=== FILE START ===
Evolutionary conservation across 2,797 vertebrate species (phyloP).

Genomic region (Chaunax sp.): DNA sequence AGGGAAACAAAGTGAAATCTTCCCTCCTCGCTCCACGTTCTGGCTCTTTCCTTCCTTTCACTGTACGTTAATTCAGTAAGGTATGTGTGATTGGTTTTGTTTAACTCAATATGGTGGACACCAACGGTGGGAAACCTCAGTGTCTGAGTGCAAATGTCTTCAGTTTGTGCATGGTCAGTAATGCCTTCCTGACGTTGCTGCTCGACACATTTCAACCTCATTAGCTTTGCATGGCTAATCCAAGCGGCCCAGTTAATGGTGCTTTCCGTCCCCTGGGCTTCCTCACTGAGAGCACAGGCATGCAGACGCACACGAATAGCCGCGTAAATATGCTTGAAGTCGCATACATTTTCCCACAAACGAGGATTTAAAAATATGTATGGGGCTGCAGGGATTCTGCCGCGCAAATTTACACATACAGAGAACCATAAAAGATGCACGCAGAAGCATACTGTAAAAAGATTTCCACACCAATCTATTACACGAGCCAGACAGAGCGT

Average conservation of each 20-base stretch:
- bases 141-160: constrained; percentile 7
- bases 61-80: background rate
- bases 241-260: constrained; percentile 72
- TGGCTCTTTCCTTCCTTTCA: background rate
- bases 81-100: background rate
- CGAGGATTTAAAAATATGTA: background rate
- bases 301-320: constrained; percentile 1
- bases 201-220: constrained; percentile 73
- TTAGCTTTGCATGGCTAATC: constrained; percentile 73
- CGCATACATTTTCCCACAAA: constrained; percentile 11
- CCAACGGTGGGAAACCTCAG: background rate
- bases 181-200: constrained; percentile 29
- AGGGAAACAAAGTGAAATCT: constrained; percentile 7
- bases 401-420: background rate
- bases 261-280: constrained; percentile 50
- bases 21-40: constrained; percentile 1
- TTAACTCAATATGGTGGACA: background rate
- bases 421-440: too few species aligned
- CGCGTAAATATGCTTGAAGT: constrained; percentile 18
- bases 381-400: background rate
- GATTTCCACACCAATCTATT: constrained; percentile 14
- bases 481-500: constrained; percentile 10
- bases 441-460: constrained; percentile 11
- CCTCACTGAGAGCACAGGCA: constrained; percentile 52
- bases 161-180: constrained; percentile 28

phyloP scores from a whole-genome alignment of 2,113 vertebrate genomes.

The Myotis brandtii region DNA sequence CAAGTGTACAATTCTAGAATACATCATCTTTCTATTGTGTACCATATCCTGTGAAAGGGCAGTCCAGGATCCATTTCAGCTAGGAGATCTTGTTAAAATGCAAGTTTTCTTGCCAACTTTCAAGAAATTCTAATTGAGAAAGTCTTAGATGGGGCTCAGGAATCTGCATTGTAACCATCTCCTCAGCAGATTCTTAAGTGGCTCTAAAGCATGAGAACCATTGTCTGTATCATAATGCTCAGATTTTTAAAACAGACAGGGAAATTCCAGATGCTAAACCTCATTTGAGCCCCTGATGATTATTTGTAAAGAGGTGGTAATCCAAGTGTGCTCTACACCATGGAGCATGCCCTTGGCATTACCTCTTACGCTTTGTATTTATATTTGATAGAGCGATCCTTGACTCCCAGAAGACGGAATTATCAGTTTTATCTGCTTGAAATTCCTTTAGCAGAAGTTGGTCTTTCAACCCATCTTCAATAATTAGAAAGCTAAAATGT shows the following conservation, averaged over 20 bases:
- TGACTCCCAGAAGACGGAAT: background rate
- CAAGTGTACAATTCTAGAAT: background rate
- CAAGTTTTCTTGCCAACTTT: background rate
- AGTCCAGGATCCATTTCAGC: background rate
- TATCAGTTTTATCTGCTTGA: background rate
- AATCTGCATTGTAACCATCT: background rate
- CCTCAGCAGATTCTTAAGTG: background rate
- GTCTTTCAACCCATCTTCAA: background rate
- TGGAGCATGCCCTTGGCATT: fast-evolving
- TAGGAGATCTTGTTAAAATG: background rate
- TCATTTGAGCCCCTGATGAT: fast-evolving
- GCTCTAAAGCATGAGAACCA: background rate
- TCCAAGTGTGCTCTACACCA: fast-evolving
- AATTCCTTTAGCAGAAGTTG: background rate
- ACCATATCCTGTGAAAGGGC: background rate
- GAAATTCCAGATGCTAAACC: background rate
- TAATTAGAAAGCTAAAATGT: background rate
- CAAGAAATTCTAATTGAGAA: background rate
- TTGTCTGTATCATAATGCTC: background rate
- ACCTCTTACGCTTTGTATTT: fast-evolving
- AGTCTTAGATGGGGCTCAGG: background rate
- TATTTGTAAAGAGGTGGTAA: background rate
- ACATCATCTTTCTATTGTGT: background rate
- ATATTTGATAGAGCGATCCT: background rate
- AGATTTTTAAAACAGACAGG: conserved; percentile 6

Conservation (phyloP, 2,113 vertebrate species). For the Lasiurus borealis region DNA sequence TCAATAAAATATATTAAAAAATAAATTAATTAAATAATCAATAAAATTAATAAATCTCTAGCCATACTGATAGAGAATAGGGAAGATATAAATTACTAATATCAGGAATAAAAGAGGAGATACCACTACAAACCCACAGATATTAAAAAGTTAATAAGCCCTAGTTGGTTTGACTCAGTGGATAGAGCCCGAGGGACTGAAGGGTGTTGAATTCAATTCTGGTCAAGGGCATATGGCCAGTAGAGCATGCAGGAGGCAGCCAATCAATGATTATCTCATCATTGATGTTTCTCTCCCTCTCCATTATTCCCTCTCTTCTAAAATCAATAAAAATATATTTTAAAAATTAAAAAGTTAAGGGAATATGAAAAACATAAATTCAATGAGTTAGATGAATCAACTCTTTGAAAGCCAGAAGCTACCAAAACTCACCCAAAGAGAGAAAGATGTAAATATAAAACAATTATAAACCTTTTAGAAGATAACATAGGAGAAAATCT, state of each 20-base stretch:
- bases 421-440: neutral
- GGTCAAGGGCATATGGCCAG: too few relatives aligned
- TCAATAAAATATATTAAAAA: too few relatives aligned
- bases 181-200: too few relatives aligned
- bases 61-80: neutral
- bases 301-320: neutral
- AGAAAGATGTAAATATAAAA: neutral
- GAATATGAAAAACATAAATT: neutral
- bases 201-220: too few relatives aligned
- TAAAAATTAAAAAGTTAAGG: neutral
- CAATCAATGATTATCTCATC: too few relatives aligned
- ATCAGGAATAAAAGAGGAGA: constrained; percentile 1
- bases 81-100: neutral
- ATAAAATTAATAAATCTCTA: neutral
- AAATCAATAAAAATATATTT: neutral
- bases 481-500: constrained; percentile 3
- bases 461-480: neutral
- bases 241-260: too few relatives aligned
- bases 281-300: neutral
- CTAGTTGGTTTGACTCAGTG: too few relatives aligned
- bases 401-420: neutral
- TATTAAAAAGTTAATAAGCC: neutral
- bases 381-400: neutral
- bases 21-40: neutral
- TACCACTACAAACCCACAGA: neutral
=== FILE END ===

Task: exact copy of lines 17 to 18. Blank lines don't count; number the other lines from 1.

- bases 401-420: background rate
- bases 261-280: constrained; percentile 50